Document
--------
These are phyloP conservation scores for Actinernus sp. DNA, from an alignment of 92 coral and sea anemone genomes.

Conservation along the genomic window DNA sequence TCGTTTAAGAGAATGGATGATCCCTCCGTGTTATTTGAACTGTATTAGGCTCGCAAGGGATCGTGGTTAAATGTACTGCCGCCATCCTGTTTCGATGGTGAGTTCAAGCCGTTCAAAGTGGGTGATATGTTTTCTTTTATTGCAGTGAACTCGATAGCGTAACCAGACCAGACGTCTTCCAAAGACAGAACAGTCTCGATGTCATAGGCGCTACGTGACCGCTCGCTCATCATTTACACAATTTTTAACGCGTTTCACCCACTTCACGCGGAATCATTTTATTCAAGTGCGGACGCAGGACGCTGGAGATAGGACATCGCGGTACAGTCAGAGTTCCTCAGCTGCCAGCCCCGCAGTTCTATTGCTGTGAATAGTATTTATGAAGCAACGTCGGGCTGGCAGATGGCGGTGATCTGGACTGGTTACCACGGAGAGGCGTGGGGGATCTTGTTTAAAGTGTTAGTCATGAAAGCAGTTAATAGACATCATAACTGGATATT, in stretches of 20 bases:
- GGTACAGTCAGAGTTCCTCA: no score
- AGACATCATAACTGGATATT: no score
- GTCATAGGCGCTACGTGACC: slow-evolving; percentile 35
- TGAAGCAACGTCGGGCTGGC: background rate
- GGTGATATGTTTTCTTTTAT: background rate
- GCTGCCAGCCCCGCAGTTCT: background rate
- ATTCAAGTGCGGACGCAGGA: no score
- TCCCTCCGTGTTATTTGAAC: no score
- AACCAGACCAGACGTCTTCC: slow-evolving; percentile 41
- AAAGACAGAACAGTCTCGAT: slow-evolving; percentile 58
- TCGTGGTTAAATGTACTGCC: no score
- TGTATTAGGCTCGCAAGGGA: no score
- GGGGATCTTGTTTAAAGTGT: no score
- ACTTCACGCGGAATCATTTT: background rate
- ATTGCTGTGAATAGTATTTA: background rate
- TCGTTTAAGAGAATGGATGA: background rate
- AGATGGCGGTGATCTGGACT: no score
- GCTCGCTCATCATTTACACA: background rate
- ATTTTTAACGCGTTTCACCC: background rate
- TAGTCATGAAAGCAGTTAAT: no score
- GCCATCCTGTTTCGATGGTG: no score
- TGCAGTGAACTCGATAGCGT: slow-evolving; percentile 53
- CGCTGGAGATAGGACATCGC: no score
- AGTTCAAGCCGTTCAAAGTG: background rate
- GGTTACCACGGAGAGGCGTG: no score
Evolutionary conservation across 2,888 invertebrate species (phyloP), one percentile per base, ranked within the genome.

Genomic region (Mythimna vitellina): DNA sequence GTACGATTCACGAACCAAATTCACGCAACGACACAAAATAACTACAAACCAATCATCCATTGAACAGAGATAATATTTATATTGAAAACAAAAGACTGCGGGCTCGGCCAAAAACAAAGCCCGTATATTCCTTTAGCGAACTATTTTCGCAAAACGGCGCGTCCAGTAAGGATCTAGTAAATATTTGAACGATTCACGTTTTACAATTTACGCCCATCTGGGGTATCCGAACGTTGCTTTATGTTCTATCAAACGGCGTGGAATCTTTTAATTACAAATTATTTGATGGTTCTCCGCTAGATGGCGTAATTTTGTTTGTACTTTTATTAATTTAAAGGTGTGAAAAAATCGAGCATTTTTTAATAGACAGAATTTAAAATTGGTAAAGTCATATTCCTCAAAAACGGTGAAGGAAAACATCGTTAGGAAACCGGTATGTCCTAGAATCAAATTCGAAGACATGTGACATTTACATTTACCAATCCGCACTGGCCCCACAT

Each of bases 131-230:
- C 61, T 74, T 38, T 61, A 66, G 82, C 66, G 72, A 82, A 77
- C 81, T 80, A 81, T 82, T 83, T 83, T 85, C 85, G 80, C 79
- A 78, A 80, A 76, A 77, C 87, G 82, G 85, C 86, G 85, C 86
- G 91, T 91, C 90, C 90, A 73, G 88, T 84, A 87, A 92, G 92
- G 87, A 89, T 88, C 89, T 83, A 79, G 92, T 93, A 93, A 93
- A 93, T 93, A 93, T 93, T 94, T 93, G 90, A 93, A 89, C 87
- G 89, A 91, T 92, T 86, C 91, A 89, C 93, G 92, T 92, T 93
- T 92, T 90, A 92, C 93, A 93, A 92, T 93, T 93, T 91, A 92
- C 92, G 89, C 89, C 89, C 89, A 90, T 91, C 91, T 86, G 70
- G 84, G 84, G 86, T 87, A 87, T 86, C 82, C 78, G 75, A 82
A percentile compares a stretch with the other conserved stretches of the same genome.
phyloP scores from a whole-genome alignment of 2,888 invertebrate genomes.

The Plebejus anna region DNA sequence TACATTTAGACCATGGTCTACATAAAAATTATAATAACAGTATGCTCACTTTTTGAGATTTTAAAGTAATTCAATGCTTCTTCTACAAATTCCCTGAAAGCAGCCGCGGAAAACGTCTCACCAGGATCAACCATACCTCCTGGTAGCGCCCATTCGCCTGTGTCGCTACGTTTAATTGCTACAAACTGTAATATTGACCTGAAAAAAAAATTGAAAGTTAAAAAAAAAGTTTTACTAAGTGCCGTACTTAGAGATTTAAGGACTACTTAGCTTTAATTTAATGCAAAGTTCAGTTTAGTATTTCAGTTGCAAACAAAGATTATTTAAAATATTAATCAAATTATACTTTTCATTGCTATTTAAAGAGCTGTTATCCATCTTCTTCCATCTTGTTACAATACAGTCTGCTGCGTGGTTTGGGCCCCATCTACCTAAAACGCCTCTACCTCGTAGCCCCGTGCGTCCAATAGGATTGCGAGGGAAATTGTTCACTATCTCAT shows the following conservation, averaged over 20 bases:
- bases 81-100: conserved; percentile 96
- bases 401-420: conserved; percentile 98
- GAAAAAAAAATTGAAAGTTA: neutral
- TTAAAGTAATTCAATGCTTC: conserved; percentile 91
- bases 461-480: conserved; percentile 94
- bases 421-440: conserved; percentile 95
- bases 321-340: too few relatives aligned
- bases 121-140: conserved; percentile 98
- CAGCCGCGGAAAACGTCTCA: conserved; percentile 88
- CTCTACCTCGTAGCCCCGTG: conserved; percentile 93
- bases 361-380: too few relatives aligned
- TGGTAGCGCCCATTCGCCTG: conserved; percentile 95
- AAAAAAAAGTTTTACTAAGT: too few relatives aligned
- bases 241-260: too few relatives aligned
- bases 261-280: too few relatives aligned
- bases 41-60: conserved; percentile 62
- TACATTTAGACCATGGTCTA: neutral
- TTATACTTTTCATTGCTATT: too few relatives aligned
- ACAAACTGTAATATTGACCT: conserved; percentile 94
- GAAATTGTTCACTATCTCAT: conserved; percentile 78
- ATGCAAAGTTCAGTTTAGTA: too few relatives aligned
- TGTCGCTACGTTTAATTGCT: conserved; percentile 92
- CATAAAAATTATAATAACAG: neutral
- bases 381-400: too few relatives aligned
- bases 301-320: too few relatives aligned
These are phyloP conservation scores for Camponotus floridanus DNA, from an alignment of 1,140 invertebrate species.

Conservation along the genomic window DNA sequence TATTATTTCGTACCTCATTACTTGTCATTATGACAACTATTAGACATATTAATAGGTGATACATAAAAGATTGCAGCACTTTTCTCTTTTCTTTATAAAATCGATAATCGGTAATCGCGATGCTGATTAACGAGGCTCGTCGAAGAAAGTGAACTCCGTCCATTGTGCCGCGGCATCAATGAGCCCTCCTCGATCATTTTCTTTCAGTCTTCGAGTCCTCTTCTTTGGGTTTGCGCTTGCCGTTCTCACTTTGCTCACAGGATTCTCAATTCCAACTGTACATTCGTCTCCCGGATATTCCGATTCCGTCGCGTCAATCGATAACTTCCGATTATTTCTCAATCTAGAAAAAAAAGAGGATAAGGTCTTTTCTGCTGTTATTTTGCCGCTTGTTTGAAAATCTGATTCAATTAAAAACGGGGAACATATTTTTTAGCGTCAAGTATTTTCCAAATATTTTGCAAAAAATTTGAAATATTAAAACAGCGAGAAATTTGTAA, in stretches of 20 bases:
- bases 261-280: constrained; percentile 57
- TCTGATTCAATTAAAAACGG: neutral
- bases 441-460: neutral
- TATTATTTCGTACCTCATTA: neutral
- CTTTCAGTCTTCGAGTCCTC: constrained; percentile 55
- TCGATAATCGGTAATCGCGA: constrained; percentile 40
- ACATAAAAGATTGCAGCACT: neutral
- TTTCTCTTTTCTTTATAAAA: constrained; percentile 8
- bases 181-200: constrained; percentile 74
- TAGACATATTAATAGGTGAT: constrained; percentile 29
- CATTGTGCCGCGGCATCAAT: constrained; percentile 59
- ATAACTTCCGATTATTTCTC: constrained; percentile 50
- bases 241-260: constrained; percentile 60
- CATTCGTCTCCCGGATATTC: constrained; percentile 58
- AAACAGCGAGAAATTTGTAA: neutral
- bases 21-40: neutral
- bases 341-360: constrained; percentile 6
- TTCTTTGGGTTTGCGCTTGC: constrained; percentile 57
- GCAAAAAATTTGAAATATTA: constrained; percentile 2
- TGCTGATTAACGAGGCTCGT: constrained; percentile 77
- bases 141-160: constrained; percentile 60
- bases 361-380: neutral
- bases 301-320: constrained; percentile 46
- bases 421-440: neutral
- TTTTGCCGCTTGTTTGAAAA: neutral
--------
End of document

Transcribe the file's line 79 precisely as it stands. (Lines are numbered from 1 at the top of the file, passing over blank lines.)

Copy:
- bases 181-200: constrained; percentile 74